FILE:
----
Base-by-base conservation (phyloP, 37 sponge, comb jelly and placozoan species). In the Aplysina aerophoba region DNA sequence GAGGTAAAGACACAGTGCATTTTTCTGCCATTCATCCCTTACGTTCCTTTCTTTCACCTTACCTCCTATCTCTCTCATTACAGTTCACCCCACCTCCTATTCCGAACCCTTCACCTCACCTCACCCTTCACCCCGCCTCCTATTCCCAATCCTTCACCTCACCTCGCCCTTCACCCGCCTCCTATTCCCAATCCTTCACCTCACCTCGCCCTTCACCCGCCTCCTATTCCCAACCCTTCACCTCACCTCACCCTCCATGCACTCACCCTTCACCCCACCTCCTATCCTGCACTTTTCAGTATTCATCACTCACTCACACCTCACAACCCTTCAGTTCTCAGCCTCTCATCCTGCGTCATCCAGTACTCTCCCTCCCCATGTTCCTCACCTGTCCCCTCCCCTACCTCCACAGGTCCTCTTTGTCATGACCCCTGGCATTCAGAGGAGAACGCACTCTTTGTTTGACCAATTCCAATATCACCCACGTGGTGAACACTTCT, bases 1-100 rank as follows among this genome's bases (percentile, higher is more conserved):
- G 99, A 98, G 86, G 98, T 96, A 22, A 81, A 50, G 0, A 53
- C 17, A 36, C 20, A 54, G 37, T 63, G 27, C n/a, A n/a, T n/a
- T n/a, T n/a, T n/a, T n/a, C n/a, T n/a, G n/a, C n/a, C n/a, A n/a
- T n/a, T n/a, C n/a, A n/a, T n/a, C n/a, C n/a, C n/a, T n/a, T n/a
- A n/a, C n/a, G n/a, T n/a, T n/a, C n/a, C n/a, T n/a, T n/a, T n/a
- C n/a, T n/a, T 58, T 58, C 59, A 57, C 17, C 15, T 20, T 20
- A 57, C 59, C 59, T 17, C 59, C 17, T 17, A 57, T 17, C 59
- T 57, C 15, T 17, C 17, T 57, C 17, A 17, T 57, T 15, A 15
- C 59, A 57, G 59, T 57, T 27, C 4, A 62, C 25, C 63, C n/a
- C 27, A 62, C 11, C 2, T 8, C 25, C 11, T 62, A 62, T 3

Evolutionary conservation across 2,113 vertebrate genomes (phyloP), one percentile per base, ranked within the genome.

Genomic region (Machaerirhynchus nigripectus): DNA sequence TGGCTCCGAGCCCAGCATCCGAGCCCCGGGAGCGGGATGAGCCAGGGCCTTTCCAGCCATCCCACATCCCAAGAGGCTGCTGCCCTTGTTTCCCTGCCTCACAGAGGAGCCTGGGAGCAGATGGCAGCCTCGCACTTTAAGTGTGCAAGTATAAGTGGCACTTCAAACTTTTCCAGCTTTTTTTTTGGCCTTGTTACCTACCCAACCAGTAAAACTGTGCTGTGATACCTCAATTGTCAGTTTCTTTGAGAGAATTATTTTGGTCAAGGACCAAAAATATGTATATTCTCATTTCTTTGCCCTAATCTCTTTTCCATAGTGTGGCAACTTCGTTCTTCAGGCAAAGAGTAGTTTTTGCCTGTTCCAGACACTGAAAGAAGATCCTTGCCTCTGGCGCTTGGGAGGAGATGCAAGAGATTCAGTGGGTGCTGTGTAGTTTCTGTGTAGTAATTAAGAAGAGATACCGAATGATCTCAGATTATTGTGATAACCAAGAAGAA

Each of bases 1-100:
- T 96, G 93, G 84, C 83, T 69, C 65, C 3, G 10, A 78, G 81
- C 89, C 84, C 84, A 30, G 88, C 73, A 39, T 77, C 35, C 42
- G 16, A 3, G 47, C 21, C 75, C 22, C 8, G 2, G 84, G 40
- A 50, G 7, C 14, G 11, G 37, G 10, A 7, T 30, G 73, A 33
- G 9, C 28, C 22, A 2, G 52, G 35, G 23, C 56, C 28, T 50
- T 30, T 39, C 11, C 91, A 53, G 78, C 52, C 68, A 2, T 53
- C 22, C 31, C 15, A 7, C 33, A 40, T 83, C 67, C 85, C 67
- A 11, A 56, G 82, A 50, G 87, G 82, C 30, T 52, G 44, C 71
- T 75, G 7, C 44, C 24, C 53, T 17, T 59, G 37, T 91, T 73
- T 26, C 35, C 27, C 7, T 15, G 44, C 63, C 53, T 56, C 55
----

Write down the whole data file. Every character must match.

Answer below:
Base-by-base conservation (phyloP, 37 sponge, comb jelly and placozoan species). In the Aplysina aerophoba region DNA sequence GAGGTAAAGACACAGTGCATTTTTCTGCCATTCATCCCTTACGTTCCTTTCTTTCACCTTACCTCCTATCTCTCTCATTACAGTTCACCCCACCTCCTATTCCGAACCCTTCACCTCACCTCACCCTTCACCCCGCCTCCTATTCCCAATCCTTCACCTCACCTCGCCCTTCACCCGCCTCCTATTCCCAATCCTTCACCTCACCTCGCCCTTCACCCGCCTCCTATTCCCAACCCTTCACCTCACCTCACCCTCCATGCACTCACCCTTCACCCCACCTCCTATCCTGCACTTTTCAGTATTCATCACTCACTCACACCTCACAACCCTTCAGTTCTCAGCCTCTCATCCTGCGTCATCCAGTACTCTCCCTCCCCATGTTCCTCACCTGTCCCCTCCCCTACCTCCACAGGTCCTCTTTGTCATGACCCCTGGCATTCAGAGGAGAACGCACTCTTTGTTTGACCAATTCCAATATCACCCACGTGGTGAACACTTCT, bases 1-100 rank as follows among this genome's bases (percentile, higher is more conserved):
- G 99, A 98, G 86, G 98, T 96, A 22, A 81, A 50, G 0, A 53
- C 17, A 36, C 20, A 54, G 37, T 63, G 27, C n/a, A n/a, T n/a
- T n/a, T n/a, T n/a, T n/a, C n/a, T n/a, G n/a, C n/a, C n/a, A n/a
- T n/a, T n/a, C n/a, A n/a, T n/a, C n/a, C n/a, C n/a, T n/a, T n/a
- A n/a, C n/a, G n/a, T n/a, T n/a, C n/a, C n/a, T n/a, T n/a, T n/a
- C n/a, T n/a, T 58, T 58, C 59, A 57, C 17, C 15, T 20, T 20
- A 57, C 59, C 59, T 17, C 59, C 17, T 17, A 57, T 17, C 59
- T 57, C 15, T 17, C 17, T 57, C 17, A 17, T 57, T 15, A 15
- C 59, A 57, G 59, T 57, T 27, C 4, A 62, C 25, C 63, C n/a
- C 27, A 62, C 11, C 2, T 8, C 25, C 11, T 62, A 62, T 3

Evolutionary conservation across 2,113 vertebrate genomes (phyloP), one percentile per base, ranked within the genome.

Genomic region (Machaerirhynchus nigripectus): DNA sequence TGGCTCCGAGCCCAGCATCCGAGCCCCGGGAGCGGGATGAGCCAGGGCCTTTCCAGCCATCCCACATCCCAAGAGGCTGCTGCCCTTGTTTCCCTGCCTCACAGAGGAGCCTGGGAGCAGATGGCAGCCTCGCACTTTAAGTGTGCAAGTATAAGTGGCACTTCAAACTTTTCCAGCTTTTTTTTTGGCCTTGTTACCTACCCAACCAGTAAAACTGTGCTGTGATACCTCAATTGTCAGTTTCTTTGAGAGAATTATTTTGGTCAAGGACCAAAAATATGTATATTCTCATTTCTTTGCCCTAATCTCTTTTCCATAGTGTGGCAACTTCGTTCTTCAGGCAAAGAGTAGTTTTTGCCTGTTCCAGACACTGAAAGAAGATCCTTGCCTCTGGCGCTTGGGAGGAGATGCAAGAGATTCAGTGGGTGCTGTGTAGTTTCTGTGTAGTAATTAAGAAGAGATACCGAATGATCTCAGATTATTGTGATAACCAAGAAGAA

Each of bases 1-100:
- T 96, G 93, G 84, C 83, T 69, C 65, C 3, G 10, A 78, G 81
- C 89, C 84, C 84, A 30, G 88, C 73, A 39, T 77, C 35, C 42
- G 16, A 3, G 47, C 21, C 75, C 22, C 8, G 2, G 84, G 40
- A 50, G 7, C 14, G 11, G 37, G 10, A 7, T 30, G 73, A 33
- G 9, C 28, C 22, A 2, G 52, G 35, G 23, C 56, C 28, T 50
- T 30, T 39, C 11, C 91, A 53, G 78, C 52, C 68, A 2, T 53
- C 22, C 31, C 15, A 7, C 33, A 40, T 83, C 67, C 85, C 67
- A 11, A 56, G 82, A 50, G 87, G 82, C 30, T 52, G 44, C 71
- T 75, G 7, C 44, C 24, C 53, T 17, T 59, G 37, T 91, T 73
- T 26, C 35, C 27, C 7, T 15, G 44, C 63, C 53, T 56, C 55